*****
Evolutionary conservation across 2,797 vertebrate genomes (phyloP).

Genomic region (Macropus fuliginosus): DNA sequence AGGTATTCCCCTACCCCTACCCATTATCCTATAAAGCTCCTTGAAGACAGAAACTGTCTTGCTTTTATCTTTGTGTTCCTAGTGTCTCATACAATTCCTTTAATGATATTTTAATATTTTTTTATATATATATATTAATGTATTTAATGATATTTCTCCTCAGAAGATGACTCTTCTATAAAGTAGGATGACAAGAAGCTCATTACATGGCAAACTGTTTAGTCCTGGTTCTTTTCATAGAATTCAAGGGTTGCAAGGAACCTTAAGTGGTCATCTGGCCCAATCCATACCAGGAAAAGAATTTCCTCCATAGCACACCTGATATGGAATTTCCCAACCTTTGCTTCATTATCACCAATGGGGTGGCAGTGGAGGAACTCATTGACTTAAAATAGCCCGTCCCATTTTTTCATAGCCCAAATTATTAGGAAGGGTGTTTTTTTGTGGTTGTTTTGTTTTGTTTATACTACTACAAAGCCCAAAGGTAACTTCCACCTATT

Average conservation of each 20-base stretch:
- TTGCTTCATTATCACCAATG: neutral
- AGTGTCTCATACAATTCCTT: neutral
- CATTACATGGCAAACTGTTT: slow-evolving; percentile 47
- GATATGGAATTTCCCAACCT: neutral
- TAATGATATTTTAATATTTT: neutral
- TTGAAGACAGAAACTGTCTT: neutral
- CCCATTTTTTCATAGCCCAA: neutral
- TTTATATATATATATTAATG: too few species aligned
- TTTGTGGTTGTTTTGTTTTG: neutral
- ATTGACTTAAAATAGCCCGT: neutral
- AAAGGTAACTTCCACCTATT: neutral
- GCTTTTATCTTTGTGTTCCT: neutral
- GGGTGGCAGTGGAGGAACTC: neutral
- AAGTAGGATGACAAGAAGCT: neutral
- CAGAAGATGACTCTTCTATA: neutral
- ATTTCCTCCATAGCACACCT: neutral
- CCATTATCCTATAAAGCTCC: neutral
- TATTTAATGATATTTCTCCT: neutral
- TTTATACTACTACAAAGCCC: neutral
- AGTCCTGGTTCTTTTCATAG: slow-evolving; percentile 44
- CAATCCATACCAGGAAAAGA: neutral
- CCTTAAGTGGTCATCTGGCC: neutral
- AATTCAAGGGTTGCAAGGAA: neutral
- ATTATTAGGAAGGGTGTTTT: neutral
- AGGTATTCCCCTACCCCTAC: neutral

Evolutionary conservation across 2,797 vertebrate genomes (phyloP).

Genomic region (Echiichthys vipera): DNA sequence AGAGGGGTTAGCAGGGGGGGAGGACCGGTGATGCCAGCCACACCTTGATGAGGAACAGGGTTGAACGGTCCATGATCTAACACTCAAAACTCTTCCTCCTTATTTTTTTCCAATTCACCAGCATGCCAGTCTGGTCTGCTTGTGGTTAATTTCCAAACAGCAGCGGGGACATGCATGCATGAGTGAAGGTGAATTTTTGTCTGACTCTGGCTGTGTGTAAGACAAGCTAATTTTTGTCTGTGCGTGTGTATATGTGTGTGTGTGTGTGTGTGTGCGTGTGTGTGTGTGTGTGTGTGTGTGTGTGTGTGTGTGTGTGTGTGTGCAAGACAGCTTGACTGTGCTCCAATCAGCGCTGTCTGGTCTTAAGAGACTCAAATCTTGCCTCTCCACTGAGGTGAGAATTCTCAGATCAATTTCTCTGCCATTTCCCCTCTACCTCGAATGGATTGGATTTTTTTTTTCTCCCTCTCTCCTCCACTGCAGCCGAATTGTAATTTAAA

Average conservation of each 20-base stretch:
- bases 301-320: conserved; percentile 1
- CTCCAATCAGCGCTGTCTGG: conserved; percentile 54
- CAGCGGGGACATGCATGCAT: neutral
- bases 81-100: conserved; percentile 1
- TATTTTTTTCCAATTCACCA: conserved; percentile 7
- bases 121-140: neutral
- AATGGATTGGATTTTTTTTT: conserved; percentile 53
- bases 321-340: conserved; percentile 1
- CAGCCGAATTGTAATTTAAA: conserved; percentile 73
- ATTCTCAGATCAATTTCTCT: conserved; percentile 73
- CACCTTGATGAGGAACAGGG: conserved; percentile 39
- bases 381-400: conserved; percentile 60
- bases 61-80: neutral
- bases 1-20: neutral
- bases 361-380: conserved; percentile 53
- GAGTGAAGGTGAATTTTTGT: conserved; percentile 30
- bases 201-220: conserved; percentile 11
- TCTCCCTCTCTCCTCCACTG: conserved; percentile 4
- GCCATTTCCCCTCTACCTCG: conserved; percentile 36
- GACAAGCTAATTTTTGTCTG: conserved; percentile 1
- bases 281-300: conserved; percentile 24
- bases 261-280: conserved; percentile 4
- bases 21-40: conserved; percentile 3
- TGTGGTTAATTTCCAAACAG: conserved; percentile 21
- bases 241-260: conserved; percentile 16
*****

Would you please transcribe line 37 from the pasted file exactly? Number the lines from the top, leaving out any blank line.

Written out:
- bases 121-140: neutral